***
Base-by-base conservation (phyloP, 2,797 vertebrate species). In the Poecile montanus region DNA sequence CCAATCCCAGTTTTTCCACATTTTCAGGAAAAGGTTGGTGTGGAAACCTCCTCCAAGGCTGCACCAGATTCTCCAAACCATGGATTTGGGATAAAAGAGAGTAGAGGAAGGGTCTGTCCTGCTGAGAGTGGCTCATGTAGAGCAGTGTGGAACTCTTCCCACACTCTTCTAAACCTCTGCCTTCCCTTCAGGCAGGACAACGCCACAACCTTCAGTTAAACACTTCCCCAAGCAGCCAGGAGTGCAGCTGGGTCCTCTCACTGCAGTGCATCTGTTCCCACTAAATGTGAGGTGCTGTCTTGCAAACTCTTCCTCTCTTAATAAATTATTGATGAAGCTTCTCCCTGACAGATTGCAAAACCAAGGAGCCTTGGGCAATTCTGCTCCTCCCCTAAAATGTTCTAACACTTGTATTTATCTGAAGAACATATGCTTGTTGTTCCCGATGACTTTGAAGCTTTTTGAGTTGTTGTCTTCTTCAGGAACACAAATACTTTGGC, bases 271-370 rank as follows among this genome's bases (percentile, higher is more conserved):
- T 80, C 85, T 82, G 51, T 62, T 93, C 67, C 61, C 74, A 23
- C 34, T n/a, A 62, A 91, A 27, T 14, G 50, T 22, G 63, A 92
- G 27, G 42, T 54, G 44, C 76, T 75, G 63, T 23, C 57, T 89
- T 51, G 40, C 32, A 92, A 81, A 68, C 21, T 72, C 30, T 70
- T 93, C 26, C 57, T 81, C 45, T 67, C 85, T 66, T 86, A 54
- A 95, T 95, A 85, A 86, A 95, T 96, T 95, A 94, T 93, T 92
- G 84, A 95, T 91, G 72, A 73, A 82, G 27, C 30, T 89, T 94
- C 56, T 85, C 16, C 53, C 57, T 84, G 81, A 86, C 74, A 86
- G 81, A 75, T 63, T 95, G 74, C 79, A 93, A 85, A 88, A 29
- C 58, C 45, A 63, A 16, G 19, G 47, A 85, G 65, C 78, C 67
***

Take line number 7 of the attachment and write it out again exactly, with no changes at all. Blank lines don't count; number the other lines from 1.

- A 95, T 95, A 85, A 86, A 95, T 96, T 95, A 94, T 93, T 92